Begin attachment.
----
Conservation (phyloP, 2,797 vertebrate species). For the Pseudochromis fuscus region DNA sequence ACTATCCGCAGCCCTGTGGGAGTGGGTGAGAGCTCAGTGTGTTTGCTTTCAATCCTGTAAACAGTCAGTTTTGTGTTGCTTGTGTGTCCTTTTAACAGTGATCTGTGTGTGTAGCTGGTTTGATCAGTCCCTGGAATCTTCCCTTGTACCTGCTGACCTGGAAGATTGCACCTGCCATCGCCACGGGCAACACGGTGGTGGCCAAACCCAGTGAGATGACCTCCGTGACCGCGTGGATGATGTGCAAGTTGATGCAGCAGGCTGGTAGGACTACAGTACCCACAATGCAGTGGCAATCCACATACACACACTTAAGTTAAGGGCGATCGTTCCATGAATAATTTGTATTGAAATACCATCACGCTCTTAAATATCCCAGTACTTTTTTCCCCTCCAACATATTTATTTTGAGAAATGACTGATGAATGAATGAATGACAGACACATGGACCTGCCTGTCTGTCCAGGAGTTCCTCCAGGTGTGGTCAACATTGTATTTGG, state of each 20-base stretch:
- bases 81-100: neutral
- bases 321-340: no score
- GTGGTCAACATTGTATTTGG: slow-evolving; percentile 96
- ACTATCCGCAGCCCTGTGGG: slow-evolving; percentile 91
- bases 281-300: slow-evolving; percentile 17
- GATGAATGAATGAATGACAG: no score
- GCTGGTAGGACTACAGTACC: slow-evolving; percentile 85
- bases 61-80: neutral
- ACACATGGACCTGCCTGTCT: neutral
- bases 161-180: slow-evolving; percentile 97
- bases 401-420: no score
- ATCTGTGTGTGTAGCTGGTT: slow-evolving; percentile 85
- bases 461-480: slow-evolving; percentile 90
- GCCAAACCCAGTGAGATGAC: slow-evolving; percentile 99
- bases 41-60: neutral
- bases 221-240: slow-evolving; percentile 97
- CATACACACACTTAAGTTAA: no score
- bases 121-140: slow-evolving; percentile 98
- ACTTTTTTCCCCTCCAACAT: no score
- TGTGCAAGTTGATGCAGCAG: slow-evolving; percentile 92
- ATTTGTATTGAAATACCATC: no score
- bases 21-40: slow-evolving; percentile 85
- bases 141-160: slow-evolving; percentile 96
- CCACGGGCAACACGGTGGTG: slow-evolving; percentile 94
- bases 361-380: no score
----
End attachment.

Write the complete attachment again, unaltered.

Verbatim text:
Conservation (phyloP, 2,797 vertebrate species). For the Pseudochromis fuscus region DNA sequence ACTATCCGCAGCCCTGTGGGAGTGGGTGAGAGCTCAGTGTGTTTGCTTTCAATCCTGTAAACAGTCAGTTTTGTGTTGCTTGTGTGTCCTTTTAACAGTGATCTGTGTGTGTAGCTGGTTTGATCAGTCCCTGGAATCTTCCCTTGTACCTGCTGACCTGGAAGATTGCACCTGCCATCGCCACGGGCAACACGGTGGTGGCCAAACCCAGTGAGATGACCTCCGTGACCGCGTGGATGATGTGCAAGTTGATGCAGCAGGCTGGTAGGACTACAGTACCCACAATGCAGTGGCAATCCACATACACACACTTAAGTTAAGGGCGATCGTTCCATGAATAATTTGTATTGAAATACCATCACGCTCTTAAATATCCCAGTACTTTTTTCCCCTCCAACATATTTATTTTGAGAAATGACTGATGAATGAATGAATGACAGACACATGGACCTGCCTGTCTGTCCAGGAGTTCCTCCAGGTGTGGTCAACATTGTATTTGG, state of each 20-base stretch:
- bases 81-100: neutral
- bases 321-340: no score
- GTGGTCAACATTGTATTTGG: slow-evolving; percentile 96
- ACTATCCGCAGCCCTGTGGG: slow-evolving; percentile 91
- bases 281-300: slow-evolving; percentile 17
- GATGAATGAATGAATGACAG: no score
- GCTGGTAGGACTACAGTACC: slow-evolving; percentile 85
- bases 61-80: neutral
- ACACATGGACCTGCCTGTCT: neutral
- bases 161-180: slow-evolving; percentile 97
- bases 401-420: no score
- ATCTGTGTGTGTAGCTGGTT: slow-evolving; percentile 85
- bases 461-480: slow-evolving; percentile 90
- GCCAAACCCAGTGAGATGAC: slow-evolving; percentile 99
- bases 41-60: neutral
- bases 221-240: slow-evolving; percentile 97
- CATACACACACTTAAGTTAA: no score
- bases 121-140: slow-evolving; percentile 98
- ACTTTTTTCCCCTCCAACAT: no score
- TGTGCAAGTTGATGCAGCAG: slow-evolving; percentile 92
- ATTTGTATTGAAATACCATC: no score
- bases 21-40: slow-evolving; percentile 85
- bases 141-160: slow-evolving; percentile 96
- CCACGGGCAACACGGTGGTG: slow-evolving; percentile 94
- bases 361-380: no score